Submit a paper here
Lupus Science & Medicine is a global, peer reviewed, Open Access, online journal that provides a central point for publication of basic, clinical, translational, and epidemiological studies of all aspects of lupus and related diseases.
Research on lupus will be considered from fields including, but not limited to: rheumatology, dermatology, nephrology, immunology, pediatrics, cardiology, hepatology, pulmonology, obstetrics and gynecology, and psychiatry. Submissions from groups of investigators engaged in international collaborations are especially encouraged.
Benefits for authors include:
- Fast editorial decisions
- Efficient production, resulting in a very short time to publication
- A global audience that can access publications free of charge
- High level of discoverability through PubMed Central (and PubMed)
- Compatibility with funder and institutional mandates and policies regarding Open Access publication
Submissions should be made through our online submission system. All submissions are subject to single blind peer review and will only be published after peer review. Articles should not be under review by any other journal when submitted to Lupus Science & Medicine. This includes other BMJ journals.
Authors retain copyright in their work and articles are published under a Creative Commons licence. Publishing in Lupus Science & Medicine enables you to fulfil the Open Access requirements of funders such as the Wellcome Trust, NIH and Research Councils UK, including using their preferred CC-BY licence.
General information about BMJ’s Open Access programme, including copyright policies and institutional memberships, is available via our author website.
For guidelines on submission and editorial policies for Lupus Science & Medicine please refer to the BMJ Author Hub. Here you will find information on planning your research through to submitting and promoting your research.
Lupus Science & Medicine levies an article publishing charge that reflects the true cost of the services provided. The standard charge (exclusive of VAT for UK and EU authors) is £1700.
Unless a waiver has been granted, accepted articles will not be published until payment has been received. We are aiming to publish articles online within approximately 20 days following acceptance. BMJ does not refund article processing charges once paid.
There are no submission or page charges, and no colour charges. Online payment is preferred; there may be a surcharge for authors that require an invoice to be raised.
Waivers and discounts
We appreciate that some authors do not have access to funding to cover publication costs. The journal may accept part payment where only limited funds are available. No payment information is requested before an article is accepted, so the ability to pay cannot affect editorial decisions. We expect authors to exhaust all funding sources, including personal funds, before requesting a discount.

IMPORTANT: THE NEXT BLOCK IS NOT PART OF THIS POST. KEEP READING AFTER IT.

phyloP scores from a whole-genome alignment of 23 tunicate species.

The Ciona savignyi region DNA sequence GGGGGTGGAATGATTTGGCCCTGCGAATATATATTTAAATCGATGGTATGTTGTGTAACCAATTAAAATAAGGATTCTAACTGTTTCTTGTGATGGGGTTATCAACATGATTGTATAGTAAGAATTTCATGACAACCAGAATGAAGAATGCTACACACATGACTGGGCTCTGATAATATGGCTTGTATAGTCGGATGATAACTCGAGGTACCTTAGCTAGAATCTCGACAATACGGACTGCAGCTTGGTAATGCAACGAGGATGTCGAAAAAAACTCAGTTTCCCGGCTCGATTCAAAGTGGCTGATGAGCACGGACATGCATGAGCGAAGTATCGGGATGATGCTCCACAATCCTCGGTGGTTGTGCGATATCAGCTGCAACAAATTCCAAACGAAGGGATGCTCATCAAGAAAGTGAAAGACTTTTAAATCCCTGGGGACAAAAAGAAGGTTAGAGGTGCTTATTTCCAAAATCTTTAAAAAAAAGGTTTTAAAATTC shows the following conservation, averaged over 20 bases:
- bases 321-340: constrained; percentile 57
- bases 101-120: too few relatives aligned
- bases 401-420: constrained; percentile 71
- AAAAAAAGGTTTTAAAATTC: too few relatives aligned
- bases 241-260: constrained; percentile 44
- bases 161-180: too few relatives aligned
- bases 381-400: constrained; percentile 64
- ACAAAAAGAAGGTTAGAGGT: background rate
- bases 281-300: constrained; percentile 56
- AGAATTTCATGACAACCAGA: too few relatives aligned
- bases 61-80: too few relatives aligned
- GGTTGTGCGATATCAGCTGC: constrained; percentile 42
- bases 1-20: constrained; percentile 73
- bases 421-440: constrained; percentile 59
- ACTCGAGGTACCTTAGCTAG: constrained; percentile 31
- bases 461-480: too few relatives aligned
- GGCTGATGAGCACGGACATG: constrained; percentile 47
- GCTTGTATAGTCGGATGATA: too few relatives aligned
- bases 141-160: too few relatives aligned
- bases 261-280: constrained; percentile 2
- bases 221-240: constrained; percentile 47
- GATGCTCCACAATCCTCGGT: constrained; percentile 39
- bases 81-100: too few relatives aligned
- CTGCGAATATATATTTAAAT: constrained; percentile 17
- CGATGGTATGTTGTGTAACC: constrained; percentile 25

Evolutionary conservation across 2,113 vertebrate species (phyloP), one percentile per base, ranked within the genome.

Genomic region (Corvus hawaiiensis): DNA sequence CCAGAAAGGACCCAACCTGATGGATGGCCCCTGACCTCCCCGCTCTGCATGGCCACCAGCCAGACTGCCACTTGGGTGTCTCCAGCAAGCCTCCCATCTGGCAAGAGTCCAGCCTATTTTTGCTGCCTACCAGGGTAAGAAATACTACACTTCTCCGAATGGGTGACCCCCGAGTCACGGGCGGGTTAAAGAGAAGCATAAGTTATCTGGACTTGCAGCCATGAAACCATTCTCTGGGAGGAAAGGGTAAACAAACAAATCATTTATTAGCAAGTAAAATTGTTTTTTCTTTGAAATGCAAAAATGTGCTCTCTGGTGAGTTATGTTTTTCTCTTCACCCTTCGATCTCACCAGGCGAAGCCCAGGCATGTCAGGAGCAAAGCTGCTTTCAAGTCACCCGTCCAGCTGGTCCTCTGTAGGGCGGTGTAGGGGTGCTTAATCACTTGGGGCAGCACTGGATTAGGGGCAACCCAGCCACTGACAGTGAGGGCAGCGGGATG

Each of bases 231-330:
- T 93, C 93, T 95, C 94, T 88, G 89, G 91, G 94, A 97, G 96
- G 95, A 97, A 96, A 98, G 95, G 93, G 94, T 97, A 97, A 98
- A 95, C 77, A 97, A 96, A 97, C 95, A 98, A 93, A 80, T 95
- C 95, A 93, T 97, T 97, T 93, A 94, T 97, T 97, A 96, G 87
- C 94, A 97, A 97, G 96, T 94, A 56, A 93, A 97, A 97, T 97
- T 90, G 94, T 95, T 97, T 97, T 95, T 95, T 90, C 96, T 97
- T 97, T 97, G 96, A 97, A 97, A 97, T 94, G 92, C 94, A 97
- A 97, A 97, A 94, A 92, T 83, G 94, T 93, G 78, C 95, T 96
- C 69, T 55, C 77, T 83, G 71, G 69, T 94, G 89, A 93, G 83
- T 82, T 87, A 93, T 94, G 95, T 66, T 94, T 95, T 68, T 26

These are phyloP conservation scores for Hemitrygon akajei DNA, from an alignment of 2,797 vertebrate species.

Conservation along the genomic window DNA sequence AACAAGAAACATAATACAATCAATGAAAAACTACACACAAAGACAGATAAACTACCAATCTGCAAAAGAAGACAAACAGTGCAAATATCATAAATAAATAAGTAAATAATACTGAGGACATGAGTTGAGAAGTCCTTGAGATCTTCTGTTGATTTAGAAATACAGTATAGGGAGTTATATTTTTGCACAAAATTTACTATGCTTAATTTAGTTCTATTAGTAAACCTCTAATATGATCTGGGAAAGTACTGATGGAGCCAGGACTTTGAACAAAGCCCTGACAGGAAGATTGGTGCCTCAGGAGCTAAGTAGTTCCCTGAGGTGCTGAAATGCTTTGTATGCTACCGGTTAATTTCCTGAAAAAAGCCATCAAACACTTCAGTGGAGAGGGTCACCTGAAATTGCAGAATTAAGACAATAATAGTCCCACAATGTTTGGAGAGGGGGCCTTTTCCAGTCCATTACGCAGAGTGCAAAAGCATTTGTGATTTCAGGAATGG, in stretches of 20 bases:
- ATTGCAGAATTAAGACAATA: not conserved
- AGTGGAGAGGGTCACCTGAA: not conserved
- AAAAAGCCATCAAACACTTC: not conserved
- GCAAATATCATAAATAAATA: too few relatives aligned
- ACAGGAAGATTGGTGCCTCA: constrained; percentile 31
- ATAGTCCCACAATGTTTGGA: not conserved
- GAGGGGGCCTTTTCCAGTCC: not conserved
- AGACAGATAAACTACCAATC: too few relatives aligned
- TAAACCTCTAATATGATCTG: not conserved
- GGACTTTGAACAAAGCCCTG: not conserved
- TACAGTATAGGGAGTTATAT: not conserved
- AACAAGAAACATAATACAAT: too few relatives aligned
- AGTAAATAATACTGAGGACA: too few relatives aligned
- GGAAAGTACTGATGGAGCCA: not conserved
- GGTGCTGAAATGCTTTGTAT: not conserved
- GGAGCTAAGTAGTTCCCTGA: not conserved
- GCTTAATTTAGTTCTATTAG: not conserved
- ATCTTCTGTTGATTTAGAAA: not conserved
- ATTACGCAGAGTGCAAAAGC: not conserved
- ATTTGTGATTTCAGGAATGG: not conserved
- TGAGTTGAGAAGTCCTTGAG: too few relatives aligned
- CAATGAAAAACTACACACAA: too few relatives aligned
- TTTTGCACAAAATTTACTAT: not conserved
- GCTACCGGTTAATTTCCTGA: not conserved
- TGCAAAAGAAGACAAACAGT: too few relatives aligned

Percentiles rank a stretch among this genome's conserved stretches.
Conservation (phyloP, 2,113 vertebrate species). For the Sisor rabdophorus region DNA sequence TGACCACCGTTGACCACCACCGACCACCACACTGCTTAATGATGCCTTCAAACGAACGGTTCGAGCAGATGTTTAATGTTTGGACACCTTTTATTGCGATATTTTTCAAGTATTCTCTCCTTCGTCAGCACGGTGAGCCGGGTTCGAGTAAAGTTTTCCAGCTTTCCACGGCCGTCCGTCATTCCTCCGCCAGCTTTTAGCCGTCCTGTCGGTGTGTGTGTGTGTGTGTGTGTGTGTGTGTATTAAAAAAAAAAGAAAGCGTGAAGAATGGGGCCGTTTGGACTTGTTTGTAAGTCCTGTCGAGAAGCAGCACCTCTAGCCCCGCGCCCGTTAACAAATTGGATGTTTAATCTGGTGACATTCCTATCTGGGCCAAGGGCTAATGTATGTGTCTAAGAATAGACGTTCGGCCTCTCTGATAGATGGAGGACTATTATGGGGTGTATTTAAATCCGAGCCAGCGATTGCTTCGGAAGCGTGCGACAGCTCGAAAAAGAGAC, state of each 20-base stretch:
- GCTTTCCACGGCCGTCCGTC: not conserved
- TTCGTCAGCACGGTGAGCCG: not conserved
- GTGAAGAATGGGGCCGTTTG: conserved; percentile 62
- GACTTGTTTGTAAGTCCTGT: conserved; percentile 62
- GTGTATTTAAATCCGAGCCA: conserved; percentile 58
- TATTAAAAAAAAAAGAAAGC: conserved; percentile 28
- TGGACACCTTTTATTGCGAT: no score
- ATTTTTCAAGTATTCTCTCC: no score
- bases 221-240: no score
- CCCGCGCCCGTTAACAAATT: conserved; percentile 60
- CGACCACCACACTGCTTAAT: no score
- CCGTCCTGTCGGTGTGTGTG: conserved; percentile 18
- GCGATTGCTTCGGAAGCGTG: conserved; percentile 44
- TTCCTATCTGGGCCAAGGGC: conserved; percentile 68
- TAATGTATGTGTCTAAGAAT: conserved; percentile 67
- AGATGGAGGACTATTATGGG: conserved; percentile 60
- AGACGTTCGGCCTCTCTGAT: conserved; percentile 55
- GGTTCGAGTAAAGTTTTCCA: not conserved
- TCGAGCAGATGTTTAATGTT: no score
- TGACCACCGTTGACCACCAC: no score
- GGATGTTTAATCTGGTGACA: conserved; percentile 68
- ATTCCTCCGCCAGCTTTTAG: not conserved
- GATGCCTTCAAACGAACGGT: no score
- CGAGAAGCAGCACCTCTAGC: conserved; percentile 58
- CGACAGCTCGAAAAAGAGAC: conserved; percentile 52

Requests for discounts will be considered using the following criteria:
- Whether the research was conducted largely or entirely in a country that is in the Hinari Core Offer (Lupus Science & Medicine offers a 100% waiver to corresponding authors from institutions based in Hinari Group A countries, and a 50% waiver to authors from institutions based in Hinari Group B countries)
- Whether there was external funding for the research for any of the authors
- Whether the authors could contribute from their personal accounts
In recognition of reviewers’ support, any reviewer that returns a full review on time can receive a 25% discount on the article processing charge for a paper for which they are the corresponding author, if submitted within 12 months of completing the review.
BMJ has a facility for transferring manuscripts among its journals. Authors submitting related journals such as Annals of the Rheumatic Diseases will, where appropriate, be given the option for their manuscript to be considered by Lupus Science & Medicine if ARD is unable to accept their manuscript for publication. Authors can choose Lupus Science & Medicine as an ‘alternate journal’ when submitting to ARD.
Authors of original research articles are encouraged to include a data sharing statement when submitting their article. The statement should explain which additional unpublished data from the study—if any—are available, to whom, and how these can be obtained.
At present there is no major repository for clinical data, but Dryad has declared its willingness to accept medical datasets. Authors can start the deposition process while submitting to any BMJ journal. Dryad provides authors with a DOI for the dataset to aid citation and provide a permanent link to the data. Note that Dryad hosts data using a CC0 licence so authors should check that this is suitable for the data that they are depositing. The DataCite organisation has a growing list of other repositories for research data.
Full research papers should follow the basic structure of abstract, introduction, methods, results, discussion, references, and tables and figures as appropriate. We recommend your article does not exceed 4000 words (excluding references), with up to five figures and/or tables. This is flexible, but exceeding this will impact upon the paper’s readability.
Supplementary and raw data can be placed online separately from the text, and we may request that you separate out some material into supplementary data files to make the main manuscript clearer for readers.
Authors are encouraged to submit figures and images in colour as there are no colour charges.
Authors may find it useful to consult our pre-submission checklist.
When you choose a title bear in mind that others will have to find your work using bibliographic searches. Check that it represents the content of the paper and is not misleading. Maximum of 50 words.
Authors of original scientific papers must supply a structured abstract of no more than 300 words under the following sub-headings:
- Methods – include study design, setting, patients, interventions and main outcome measures.